Neurologist Dr Paul Molyneux and MS specialist nurse Ruth Stross both sat on the editorial panel for MS Decisions. Here they explain why they got involved and how they believe it will help them help people with MS.
Dr Paul Molyneux, neurologist
When I started as a consultant 13 years ago, the only therapies we could offer were injectable, the choice being between one of the interferons and Copaxone. We now have a wide and diverse range of therapies, with choice of therapy now becoming a much more complicated decision. While this choice is to be welcomed, it does bring with it some difficult decisions that doctors, people with MS and their relatives now have to make.
These issues take time to explore and explain and I see my role as providing as much information as possible for all those treatments that are appropriate for an individual patient. I try to explain that not all treatments will be available for an individual person with MS, and focus on those treatments that are applicable.
I was really excited about the opportunity to update MS Decisions, bringing it up to speed with all the new treatments and helping make these difficult decisions. Anything that can help people with MS in making the correct choice is to be welcomed. This resource creates opportunity to complement the face-to-face discussions in clinic with something that people can use in their own time, to come to an appropriate decision.
It has been really exciting to have been involved in helping develop this resource. With such a vast amount of information available on each of the treatments, finding a way of condensing this into a format that is easy to use has been a huge challenge for everyone who has worked on it. Finding the right balance between providing enough information, on the one hand and not deluging people with a vast array of highly technical data has been a challenge, as everyone’s needs will be slightly different, but I sincerely hope the up to date MS Decisions tool has got the balance right.
It will continue to do what the older version did, but update for the modern era of MS therapies. If it achieves what we hope, it will provide a really valuable addition to the work of the MS Team in providing the right amount of detail, at the right time and in the right context for people facing decisions around treatment.
Ruth Stross, MS specialist nurse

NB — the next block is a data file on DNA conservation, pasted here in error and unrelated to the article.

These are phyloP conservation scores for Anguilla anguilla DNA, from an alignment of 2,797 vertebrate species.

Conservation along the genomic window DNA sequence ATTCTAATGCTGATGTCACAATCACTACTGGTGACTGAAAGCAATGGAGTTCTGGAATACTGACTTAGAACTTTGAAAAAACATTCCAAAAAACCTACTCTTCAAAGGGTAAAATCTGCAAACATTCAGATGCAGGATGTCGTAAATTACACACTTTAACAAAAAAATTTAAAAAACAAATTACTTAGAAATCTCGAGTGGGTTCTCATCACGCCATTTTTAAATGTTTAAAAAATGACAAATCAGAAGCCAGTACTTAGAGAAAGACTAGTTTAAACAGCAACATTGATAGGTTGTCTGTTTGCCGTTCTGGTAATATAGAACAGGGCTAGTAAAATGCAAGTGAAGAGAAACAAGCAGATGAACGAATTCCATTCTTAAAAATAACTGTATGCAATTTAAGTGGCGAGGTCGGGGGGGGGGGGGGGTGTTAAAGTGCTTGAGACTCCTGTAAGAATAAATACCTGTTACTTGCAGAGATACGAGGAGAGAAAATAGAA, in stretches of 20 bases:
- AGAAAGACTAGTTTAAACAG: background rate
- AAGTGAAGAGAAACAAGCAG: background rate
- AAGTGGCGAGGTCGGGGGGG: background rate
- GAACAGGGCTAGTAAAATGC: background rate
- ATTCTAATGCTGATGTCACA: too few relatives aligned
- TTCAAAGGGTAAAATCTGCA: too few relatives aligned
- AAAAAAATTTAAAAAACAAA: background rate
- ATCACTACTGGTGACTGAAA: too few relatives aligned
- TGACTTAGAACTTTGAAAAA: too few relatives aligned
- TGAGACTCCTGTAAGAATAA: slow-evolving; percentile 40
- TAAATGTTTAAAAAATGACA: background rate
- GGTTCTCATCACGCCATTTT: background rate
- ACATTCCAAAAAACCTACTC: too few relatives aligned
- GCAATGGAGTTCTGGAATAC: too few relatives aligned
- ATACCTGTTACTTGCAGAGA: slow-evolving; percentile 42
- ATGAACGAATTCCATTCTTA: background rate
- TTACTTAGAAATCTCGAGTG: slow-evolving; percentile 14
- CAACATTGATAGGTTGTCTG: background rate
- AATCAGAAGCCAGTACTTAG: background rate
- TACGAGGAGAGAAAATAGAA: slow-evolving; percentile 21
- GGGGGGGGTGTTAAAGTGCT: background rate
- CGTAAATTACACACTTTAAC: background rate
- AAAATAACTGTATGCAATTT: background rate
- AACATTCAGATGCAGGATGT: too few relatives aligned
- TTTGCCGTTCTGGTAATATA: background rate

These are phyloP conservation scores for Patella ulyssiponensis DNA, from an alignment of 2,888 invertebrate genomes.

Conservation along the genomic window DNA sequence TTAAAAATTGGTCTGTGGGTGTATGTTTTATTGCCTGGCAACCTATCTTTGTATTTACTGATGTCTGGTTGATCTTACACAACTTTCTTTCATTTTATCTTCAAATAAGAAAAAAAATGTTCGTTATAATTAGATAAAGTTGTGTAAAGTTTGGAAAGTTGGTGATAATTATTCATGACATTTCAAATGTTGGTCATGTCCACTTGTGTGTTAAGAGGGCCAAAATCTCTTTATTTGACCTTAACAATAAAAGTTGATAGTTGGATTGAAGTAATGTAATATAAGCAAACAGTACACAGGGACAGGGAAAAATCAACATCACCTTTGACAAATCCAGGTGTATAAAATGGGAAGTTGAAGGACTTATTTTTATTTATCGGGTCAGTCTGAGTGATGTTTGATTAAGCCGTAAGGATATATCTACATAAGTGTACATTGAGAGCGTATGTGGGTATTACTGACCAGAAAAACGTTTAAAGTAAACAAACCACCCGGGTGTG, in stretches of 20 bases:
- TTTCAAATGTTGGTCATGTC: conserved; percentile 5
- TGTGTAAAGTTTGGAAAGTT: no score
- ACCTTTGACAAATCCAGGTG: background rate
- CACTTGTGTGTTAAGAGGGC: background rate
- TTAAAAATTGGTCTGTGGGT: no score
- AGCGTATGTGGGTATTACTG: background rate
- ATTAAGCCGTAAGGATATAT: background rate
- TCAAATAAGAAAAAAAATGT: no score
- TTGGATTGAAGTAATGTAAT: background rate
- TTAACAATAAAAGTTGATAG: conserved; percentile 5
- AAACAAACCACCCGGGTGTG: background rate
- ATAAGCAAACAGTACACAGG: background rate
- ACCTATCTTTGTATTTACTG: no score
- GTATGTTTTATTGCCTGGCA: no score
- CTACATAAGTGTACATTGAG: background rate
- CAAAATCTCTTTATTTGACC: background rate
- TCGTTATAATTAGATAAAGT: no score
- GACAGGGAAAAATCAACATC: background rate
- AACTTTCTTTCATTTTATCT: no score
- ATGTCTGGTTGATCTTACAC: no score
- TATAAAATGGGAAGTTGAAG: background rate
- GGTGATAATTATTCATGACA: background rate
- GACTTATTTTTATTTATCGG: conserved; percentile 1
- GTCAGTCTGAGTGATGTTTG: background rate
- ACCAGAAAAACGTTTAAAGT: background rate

MS drug treatment has seen incredible changes since I first became a nurse. In the old days, MS had been mostly crisis managed: symptom and relapse management was extremely basic and often needing people with MS to stay for long inpatient admissions. People trying to cope with the after effects of a relapse were often hospitalised and the subsequent deterioration and progression in their MS impossible to avoid.
Since then the situation has changed from a basic offering of a few oral symptom management medication like Baclofen and Oxybutinin to the advent of over 10 licenced DMDs for MS. From no choice to a confusion of choices! This development over the last 15 years has been unbelievably exciting to be a part of and to watch how these medications have given people with MS hope and an alternative to the previous diagnosis conversations of "there isn’t much we can offer."
As a community-based nurse I have a need for clear advice on the MS drugs and I need to have access to updated information in the clinic room. Paper versions are excellent but become out of date quickly so I know I will use the new website frequently. The MS Trust is so well respected for their publications and support they provide that the new MS Decisions website already has a great platform.
It is always a pleasure working with the MS Trust on projects like MS Decisions. The mutual respect and acknowledgement of relevant knowledge and expertise from both parties is always there.
I think we now have a deeper understanding of the complexity around the decision making and the joint working between MS specialist services in hospital and the community. I think MS Decisions is going to be a great help for everyone involved: people with MS, neurologists and specialist nurses.
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